2 Considerations for your investment portfolio

None of the following are affiliated recommendations and you may want to give them your consideration.

Using a Robo Advisor, such as SPIC insured Wealthfront, you can have them manage your taxable and tax-deferred accounts for 25 basis points in low-cost ETF risk profiled portfolios. You will also have the ability to borrow against your taxable accounts, which are larger than $25,000, at interest rates as low as 2.40% – 3.65% (currently). Finally, Wealthfront also offers a free interest-bearing checking account with a debit card and a number of other benefits.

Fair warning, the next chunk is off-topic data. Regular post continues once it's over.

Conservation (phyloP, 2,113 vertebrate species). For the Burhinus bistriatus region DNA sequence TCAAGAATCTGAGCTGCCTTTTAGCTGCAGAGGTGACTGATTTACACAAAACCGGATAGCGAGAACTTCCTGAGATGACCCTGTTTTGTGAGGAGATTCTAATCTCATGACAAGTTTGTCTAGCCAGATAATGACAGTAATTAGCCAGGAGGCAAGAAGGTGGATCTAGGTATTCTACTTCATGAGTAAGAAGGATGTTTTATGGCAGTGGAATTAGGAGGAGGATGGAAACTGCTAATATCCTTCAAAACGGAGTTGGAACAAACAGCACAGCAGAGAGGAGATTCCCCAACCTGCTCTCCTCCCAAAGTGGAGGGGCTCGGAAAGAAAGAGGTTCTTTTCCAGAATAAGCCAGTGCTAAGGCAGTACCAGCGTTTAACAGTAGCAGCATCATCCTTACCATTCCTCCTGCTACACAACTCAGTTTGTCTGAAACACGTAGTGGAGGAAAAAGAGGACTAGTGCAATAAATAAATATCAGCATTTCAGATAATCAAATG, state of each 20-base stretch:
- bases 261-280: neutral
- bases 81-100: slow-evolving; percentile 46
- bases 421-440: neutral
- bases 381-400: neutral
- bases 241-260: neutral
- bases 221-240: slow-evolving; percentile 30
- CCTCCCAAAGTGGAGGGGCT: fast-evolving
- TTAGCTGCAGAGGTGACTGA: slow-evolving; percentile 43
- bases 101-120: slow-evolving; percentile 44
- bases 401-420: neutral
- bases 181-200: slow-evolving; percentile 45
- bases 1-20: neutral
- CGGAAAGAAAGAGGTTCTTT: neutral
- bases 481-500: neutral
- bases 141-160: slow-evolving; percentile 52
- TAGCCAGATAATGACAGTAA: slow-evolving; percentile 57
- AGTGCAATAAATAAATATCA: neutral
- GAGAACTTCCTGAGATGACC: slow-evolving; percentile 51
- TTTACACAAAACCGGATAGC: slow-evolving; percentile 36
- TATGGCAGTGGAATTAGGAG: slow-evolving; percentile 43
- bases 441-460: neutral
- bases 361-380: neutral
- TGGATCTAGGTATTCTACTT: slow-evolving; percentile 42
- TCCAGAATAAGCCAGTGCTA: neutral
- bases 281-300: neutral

Consider a Cryptocurrency financial institution that allows the purchase, holding, interest-paying, and collateralized borrowing of cryptocurrency. BlockFi comes highly recommended and is the firm that Fidelity Investments uses. You can earn up to 8.6% interest on your cryptocurrency holdings and collateralized loans at 20% LTV incur an interest charge of only 4.5%. If you don’t understand cryptocurrency, this might be a good time to get up to speed. There are several good YouTube videos that cover this subject.


Obviously, there is a lot of planning that will go into developing and managing your investment portfolio. I mention the above two financial institutions because they allow you to adhere to the four wealth principles listed above. So many institutions and investment types do not allow this planning flexibility.

Please understand that I am not acting or recommending as an advisor or professional. The risk of any investment choices remains with you and your advisors.